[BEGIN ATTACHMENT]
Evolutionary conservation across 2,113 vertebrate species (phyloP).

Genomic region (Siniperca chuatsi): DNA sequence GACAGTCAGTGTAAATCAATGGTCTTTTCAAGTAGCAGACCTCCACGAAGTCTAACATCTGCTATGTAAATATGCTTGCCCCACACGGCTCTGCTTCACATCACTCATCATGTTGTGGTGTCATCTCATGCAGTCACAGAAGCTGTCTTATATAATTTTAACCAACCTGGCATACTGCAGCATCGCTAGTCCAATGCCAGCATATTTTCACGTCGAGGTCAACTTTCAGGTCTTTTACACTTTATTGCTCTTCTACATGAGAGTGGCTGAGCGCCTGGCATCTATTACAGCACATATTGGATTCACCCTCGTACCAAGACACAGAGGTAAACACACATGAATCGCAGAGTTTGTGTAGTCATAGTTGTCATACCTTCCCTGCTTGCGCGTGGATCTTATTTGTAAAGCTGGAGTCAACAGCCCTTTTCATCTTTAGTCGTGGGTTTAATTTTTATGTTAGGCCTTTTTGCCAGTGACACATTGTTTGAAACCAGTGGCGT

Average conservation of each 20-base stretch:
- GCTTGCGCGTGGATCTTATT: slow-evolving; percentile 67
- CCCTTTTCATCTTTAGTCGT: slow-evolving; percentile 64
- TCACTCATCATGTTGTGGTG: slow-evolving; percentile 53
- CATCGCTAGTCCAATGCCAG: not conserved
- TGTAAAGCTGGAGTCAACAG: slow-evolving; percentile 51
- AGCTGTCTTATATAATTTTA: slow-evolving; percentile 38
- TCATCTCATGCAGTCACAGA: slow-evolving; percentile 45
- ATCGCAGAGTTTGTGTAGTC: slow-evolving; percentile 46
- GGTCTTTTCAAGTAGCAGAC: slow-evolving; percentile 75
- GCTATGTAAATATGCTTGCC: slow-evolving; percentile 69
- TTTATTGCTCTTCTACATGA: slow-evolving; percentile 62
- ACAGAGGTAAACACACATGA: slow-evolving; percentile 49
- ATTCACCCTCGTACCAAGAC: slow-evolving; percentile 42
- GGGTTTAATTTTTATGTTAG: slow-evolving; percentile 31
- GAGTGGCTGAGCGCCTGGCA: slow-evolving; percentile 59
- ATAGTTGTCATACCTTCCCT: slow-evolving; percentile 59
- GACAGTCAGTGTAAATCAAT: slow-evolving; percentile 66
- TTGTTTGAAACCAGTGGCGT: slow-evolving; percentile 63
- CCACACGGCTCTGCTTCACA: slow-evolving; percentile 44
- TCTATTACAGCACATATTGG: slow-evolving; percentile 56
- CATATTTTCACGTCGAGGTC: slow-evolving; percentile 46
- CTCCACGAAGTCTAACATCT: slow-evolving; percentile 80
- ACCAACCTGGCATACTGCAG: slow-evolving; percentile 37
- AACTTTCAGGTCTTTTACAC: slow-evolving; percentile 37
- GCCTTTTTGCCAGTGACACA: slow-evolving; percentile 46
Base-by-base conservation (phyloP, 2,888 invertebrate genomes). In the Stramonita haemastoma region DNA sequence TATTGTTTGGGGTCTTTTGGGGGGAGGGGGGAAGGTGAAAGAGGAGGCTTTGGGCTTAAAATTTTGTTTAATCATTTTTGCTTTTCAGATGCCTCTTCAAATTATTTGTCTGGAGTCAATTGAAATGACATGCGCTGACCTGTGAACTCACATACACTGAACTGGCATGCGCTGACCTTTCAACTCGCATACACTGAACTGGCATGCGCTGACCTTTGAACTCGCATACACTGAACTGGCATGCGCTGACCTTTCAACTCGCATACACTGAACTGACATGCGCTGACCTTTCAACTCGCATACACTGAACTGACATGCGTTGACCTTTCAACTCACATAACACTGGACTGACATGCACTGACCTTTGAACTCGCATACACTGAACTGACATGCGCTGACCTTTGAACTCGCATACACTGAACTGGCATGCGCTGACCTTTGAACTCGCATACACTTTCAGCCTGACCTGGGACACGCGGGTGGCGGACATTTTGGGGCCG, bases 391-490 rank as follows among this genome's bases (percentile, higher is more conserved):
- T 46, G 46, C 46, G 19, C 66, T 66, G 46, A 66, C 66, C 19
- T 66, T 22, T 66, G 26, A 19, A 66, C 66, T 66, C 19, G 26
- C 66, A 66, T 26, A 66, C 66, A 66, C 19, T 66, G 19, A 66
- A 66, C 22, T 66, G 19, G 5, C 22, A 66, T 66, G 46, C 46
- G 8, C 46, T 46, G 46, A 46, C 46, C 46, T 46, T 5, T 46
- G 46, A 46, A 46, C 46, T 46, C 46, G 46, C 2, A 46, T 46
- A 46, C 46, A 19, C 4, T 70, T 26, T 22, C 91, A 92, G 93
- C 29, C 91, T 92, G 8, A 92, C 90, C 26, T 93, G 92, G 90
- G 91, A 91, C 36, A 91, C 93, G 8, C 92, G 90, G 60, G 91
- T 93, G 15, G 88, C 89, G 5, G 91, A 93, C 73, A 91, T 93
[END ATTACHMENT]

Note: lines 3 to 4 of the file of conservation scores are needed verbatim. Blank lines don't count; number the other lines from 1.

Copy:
Average conservation of each 20-base stretch:
- GCTTGCGCGTGGATCTTATT: slow-evolving; percentile 67